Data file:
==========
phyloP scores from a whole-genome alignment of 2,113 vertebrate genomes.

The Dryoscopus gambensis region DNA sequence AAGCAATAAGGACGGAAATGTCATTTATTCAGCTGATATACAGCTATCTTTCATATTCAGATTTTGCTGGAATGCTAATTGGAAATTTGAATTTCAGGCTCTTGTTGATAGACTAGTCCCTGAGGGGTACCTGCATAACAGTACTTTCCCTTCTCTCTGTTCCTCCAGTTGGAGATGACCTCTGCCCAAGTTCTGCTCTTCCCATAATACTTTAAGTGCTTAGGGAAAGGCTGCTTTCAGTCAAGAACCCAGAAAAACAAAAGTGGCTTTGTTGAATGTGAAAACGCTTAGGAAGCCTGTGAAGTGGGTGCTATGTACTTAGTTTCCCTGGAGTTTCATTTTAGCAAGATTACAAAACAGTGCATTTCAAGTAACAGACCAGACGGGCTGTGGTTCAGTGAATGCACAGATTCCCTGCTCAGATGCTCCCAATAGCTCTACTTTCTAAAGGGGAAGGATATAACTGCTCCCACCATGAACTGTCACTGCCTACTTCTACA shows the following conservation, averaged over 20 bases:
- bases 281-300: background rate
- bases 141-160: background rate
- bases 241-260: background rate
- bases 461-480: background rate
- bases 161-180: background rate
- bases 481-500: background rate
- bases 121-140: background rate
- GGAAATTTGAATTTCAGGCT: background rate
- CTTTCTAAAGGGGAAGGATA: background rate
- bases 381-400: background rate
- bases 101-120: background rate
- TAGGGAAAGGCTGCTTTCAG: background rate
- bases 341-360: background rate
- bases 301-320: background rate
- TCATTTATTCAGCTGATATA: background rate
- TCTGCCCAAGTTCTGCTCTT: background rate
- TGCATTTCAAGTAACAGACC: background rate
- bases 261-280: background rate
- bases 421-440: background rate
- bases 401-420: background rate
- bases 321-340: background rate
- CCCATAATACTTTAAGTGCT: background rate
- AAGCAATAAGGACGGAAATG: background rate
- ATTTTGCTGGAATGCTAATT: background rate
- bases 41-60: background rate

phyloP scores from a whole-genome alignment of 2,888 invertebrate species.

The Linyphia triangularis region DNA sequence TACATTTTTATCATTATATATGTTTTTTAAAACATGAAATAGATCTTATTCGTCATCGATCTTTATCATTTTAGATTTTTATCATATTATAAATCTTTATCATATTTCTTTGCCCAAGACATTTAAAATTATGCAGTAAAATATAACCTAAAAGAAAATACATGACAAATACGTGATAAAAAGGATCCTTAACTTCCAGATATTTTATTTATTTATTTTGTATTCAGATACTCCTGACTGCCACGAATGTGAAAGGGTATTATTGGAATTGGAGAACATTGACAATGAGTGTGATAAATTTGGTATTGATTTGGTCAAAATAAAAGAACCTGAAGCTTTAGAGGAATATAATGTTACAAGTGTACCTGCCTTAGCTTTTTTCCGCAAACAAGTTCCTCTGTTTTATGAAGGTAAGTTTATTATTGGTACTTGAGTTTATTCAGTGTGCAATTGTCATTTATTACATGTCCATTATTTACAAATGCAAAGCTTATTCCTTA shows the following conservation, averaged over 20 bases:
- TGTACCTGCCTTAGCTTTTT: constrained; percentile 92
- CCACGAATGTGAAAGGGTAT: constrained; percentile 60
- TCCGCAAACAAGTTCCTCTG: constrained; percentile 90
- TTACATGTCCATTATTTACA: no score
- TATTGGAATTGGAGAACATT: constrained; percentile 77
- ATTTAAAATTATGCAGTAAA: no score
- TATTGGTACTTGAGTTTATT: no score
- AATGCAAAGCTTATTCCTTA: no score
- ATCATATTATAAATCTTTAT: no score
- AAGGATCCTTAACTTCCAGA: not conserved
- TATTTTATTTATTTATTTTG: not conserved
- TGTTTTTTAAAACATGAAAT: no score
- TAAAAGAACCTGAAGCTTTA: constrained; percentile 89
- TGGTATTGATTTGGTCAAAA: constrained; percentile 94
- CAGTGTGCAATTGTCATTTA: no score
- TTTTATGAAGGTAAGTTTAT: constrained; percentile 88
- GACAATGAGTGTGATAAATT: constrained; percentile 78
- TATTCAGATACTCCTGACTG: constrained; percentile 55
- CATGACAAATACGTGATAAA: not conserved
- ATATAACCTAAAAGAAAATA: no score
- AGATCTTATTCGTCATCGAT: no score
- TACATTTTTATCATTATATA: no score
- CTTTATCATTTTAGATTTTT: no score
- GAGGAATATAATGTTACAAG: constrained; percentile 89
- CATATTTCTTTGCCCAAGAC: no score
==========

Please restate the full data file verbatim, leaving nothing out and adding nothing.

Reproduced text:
phyloP scores from a whole-genome alignment of 2,113 vertebrate genomes.

The Dryoscopus gambensis region DNA sequence AAGCAATAAGGACGGAAATGTCATTTATTCAGCTGATATACAGCTATCTTTCATATTCAGATTTTGCTGGAATGCTAATTGGAAATTTGAATTTCAGGCTCTTGTTGATAGACTAGTCCCTGAGGGGTACCTGCATAACAGTACTTTCCCTTCTCTCTGTTCCTCCAGTTGGAGATGACCTCTGCCCAAGTTCTGCTCTTCCCATAATACTTTAAGTGCTTAGGGAAAGGCTGCTTTCAGTCAAGAACCCAGAAAAACAAAAGTGGCTTTGTTGAATGTGAAAACGCTTAGGAAGCCTGTGAAGTGGGTGCTATGTACTTAGTTTCCCTGGAGTTTCATTTTAGCAAGATTACAAAACAGTGCATTTCAAGTAACAGACCAGACGGGCTGTGGTTCAGTGAATGCACAGATTCCCTGCTCAGATGCTCCCAATAGCTCTACTTTCTAAAGGGGAAGGATATAACTGCTCCCACCATGAACTGTCACTGCCTACTTCTACA shows the following conservation, averaged over 20 bases:
- bases 281-300: background rate
- bases 141-160: background rate
- bases 241-260: background rate
- bases 461-480: background rate
- bases 161-180: background rate
- bases 481-500: background rate
- bases 121-140: background rate
- GGAAATTTGAATTTCAGGCT: background rate
- CTTTCTAAAGGGGAAGGATA: background rate
- bases 381-400: background rate
- bases 101-120: background rate
- TAGGGAAAGGCTGCTTTCAG: background rate
- bases 341-360: background rate
- bases 301-320: background rate
- TCATTTATTCAGCTGATATA: background rate
- TCTGCCCAAGTTCTGCTCTT: background rate
- TGCATTTCAAGTAACAGACC: background rate
- bases 261-280: background rate
- bases 421-440: background rate
- bases 401-420: background rate
- bases 321-340: background rate
- CCCATAATACTTTAAGTGCT: background rate
- AAGCAATAAGGACGGAAATG: background rate
- ATTTTGCTGGAATGCTAATT: background rate
- bases 41-60: background rate

phyloP scores from a whole-genome alignment of 2,888 invertebrate species.

The Linyphia triangularis region DNA sequence TACATTTTTATCATTATATATGTTTTTTAAAACATGAAATAGATCTTATTCGTCATCGATCTTTATCATTTTAGATTTTTATCATATTATAAATCTTTATCATATTTCTTTGCCCAAGACATTTAAAATTATGCAGTAAAATATAACCTAAAAGAAAATACATGACAAATACGTGATAAAAAGGATCCTTAACTTCCAGATATTTTATTTATTTATTTTGTATTCAGATACTCCTGACTGCCACGAATGTGAAAGGGTATTATTGGAATTGGAGAACATTGACAATGAGTGTGATAAATTTGGTATTGATTTGGTCAAAATAAAAGAACCTGAAGCTTTAGAGGAATATAATGTTACAAGTGTACCTGCCTTAGCTTTTTTCCGCAAACAAGTTCCTCTGTTTTATGAAGGTAAGTTTATTATTGGTACTTGAGTTTATTCAGTGTGCAATTGTCATTTATTACATGTCCATTATTTACAAATGCAAAGCTTATTCCTTA shows the following conservation, averaged over 20 bases:
- TGTACCTGCCTTAGCTTTTT: constrained; percentile 92
- CCACGAATGTGAAAGGGTAT: constrained; percentile 60
- TCCGCAAACAAGTTCCTCTG: constrained; percentile 90
- TTACATGTCCATTATTTACA: no score
- TATTGGAATTGGAGAACATT: constrained; percentile 77
- ATTTAAAATTATGCAGTAAA: no score
- TATTGGTACTTGAGTTTATT: no score
- AATGCAAAGCTTATTCCTTA: no score
- ATCATATTATAAATCTTTAT: no score
- AAGGATCCTTAACTTCCAGA: not conserved
- TATTTTATTTATTTATTTTG: not conserved
- TGTTTTTTAAAACATGAAAT: no score
- TAAAAGAACCTGAAGCTTTA: constrained; percentile 89
- TGGTATTGATTTGGTCAAAA: constrained; percentile 94
- CAGTGTGCAATTGTCATTTA: no score
- TTTTATGAAGGTAAGTTTAT: constrained; percentile 88
- GACAATGAGTGTGATAAATT: constrained; percentile 78
- TATTCAGATACTCCTGACTG: constrained; percentile 55
- CATGACAAATACGTGATAAA: not conserved
- ATATAACCTAAAAGAAAATA: no score
- AGATCTTATTCGTCATCGAT: no score
- TACATTTTTATCATTATATA: no score
- CTTTATCATTTTAGATTTTT: no score
- GAGGAATATAATGTTACAAG: constrained; percentile 89
- CATATTTCTTTGCCCAAGAC: no score